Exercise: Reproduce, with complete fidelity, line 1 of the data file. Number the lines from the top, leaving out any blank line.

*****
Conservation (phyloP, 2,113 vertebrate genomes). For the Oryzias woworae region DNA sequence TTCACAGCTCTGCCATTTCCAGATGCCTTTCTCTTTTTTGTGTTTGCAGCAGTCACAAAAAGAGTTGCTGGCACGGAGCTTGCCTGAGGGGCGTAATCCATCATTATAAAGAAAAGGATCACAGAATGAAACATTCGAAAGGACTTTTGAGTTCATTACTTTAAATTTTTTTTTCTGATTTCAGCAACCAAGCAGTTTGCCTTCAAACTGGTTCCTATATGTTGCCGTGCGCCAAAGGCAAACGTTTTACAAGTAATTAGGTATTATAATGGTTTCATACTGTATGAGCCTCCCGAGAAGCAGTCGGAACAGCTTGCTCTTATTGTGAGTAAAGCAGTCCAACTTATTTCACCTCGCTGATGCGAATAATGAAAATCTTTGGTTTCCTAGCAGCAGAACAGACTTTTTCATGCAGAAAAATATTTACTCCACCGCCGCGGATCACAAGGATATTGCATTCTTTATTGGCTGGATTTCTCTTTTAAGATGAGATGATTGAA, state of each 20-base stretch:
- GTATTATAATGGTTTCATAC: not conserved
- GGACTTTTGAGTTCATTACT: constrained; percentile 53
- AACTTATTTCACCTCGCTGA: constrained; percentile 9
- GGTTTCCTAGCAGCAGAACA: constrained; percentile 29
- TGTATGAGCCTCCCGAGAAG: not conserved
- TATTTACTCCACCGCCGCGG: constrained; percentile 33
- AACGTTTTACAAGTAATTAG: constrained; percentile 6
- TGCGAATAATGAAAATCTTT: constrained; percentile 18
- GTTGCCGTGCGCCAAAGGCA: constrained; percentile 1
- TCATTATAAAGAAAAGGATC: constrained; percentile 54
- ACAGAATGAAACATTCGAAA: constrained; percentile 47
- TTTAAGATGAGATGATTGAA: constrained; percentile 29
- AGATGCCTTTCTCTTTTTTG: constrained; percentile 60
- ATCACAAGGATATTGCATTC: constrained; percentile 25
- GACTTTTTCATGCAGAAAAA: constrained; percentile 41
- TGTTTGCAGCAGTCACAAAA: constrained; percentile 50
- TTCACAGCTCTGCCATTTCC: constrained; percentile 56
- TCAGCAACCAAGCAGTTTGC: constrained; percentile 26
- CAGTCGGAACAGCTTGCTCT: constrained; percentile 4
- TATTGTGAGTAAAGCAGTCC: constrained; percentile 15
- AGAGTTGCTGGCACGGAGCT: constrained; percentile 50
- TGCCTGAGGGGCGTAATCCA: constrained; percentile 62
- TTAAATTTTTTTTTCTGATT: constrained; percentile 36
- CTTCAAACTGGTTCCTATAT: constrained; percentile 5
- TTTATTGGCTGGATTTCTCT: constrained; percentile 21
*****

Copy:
Conservation (phyloP, 2,113 vertebrate genomes). For the Oryzias woworae region DNA sequence TTCACAGCTCTGCCATTTCCAGATGCCTTTCTCTTTTTTGTGTTTGCAGCAGTCACAAAAAGAGTTGCTGGCACGGAGCTTGCCTGAGGGGCGTAATCCATCATTATAAAGAAAAGGATCACAGAATGAAACATTCGAAAGGACTTTTGAGTTCATTACTTTAAATTTTTTTTTCTGATTTCAGCAACCAAGCAGTTTGCCTTCAAACTGGTTCCTATATGTTGCCGTGCGCCAAAGGCAAACGTTTTACAAGTAATTAGGTATTATAATGGTTTCATACTGTATGAGCCTCCCGAGAAGCAGTCGGAACAGCTTGCTCTTATTGTGAGTAAAGCAGTCCAACTTATTTCACCTCGCTGATGCGAATAATGAAAATCTTTGGTTTCCTAGCAGCAGAACAGACTTTTTCATGCAGAAAAATATTTACTCCACCGCCGCGGATCACAAGGATATTGCATTCTTTATTGGCTGGATTTCTCTTTTAAGATGAGATGATTGAA, state of each 20-base stretch: